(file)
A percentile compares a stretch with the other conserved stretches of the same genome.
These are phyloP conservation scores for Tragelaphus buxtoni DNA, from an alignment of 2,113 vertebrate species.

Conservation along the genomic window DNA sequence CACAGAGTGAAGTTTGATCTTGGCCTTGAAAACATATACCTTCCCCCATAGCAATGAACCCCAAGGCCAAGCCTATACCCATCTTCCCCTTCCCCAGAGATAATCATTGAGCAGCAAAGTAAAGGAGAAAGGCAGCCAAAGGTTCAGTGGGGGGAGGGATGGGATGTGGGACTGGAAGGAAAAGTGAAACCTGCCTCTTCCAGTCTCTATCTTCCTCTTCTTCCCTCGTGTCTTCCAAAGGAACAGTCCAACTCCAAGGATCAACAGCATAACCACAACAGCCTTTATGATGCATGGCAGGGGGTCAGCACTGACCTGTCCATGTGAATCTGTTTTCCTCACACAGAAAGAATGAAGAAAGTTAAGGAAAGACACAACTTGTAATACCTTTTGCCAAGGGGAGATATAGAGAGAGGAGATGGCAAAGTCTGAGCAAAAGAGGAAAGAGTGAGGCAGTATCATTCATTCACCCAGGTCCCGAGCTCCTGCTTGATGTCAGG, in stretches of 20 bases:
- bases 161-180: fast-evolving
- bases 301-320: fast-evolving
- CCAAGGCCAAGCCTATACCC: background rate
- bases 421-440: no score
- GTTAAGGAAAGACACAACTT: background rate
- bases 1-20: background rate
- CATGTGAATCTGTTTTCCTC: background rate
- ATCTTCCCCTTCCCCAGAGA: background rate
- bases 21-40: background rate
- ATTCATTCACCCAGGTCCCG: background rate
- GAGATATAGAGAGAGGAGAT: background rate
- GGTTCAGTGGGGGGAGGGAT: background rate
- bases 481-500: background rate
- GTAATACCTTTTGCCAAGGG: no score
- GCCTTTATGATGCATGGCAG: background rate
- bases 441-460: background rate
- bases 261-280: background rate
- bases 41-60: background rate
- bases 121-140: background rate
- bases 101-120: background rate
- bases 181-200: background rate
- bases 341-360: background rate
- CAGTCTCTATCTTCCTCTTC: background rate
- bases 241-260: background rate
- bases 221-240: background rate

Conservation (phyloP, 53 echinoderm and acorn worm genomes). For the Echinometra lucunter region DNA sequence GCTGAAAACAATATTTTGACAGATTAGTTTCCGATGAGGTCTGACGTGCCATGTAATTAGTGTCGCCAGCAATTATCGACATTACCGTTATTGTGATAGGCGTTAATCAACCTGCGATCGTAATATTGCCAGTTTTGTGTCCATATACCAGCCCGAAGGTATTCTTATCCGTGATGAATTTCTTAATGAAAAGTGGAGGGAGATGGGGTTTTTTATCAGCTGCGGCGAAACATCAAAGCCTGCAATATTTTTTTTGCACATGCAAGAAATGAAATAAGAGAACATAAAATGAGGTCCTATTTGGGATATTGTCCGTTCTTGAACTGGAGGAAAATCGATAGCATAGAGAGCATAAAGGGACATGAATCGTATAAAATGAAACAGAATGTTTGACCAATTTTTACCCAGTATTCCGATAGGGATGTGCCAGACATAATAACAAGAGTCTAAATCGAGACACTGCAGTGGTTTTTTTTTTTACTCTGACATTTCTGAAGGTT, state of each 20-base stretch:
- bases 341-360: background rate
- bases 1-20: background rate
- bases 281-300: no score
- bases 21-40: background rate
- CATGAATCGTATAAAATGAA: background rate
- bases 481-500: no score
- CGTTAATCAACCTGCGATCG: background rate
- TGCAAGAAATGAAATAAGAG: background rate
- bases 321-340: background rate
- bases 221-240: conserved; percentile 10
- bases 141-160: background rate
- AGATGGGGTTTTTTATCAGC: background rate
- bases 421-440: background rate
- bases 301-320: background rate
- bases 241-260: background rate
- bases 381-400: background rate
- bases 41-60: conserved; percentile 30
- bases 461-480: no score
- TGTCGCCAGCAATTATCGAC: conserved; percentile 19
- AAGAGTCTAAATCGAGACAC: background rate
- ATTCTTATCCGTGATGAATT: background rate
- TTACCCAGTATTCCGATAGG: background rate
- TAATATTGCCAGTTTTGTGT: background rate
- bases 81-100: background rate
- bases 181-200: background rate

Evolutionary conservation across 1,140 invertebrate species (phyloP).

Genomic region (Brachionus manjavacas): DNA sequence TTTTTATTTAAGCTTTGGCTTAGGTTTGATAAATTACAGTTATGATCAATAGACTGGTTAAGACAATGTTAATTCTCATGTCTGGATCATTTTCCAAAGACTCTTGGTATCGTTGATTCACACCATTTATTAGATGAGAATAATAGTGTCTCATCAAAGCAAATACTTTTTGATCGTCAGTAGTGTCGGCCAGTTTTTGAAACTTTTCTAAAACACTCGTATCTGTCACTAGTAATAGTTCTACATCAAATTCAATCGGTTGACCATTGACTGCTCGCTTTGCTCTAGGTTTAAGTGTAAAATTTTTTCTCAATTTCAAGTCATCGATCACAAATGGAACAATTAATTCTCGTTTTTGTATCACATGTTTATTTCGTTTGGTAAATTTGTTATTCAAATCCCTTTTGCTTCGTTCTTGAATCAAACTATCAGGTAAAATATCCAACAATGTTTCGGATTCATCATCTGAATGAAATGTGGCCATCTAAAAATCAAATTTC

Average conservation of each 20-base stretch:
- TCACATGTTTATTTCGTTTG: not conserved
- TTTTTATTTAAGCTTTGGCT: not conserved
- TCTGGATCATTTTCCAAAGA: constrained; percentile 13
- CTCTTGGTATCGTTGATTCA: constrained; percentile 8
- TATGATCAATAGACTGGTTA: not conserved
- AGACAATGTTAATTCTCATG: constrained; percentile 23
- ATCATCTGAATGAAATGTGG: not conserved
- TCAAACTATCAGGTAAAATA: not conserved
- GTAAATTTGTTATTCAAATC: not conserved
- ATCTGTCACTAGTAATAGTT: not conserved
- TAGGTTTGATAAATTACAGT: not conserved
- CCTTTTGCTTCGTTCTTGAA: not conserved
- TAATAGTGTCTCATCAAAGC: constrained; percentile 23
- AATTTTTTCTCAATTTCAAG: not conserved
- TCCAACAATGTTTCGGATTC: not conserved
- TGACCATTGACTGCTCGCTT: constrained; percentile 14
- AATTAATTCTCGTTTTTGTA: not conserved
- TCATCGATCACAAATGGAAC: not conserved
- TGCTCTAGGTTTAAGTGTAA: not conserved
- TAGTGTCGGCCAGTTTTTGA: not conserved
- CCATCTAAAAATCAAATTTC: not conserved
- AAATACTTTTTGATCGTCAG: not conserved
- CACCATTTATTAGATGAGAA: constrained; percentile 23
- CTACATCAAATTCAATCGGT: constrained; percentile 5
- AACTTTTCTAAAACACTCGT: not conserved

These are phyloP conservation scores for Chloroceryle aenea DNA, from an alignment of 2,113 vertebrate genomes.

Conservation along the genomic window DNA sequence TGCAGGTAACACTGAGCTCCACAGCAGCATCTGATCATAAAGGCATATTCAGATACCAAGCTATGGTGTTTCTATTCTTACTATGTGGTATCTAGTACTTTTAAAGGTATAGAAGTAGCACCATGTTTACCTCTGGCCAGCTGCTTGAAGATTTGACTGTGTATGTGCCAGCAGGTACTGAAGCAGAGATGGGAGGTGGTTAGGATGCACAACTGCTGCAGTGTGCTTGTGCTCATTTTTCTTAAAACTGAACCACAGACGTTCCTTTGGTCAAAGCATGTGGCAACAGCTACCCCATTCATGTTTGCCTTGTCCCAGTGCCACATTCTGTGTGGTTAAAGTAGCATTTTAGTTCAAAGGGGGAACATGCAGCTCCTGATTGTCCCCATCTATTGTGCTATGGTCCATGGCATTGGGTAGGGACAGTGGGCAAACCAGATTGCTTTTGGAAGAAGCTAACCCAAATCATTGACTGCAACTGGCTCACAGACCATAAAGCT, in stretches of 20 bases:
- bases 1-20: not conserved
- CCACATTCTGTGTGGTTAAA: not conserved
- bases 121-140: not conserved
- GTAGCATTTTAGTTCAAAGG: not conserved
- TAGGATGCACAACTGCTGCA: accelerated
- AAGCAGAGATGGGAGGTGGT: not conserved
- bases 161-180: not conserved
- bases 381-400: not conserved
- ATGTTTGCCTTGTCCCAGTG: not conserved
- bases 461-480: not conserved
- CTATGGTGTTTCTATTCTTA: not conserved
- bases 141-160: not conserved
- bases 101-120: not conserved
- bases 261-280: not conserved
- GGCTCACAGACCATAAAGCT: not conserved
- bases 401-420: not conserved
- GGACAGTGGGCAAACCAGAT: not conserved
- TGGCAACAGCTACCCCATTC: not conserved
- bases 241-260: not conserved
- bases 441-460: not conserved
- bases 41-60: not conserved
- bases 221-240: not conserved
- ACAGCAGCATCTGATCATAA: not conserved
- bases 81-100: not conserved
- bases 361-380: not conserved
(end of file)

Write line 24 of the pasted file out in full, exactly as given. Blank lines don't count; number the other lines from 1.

- bases 181-200: background rate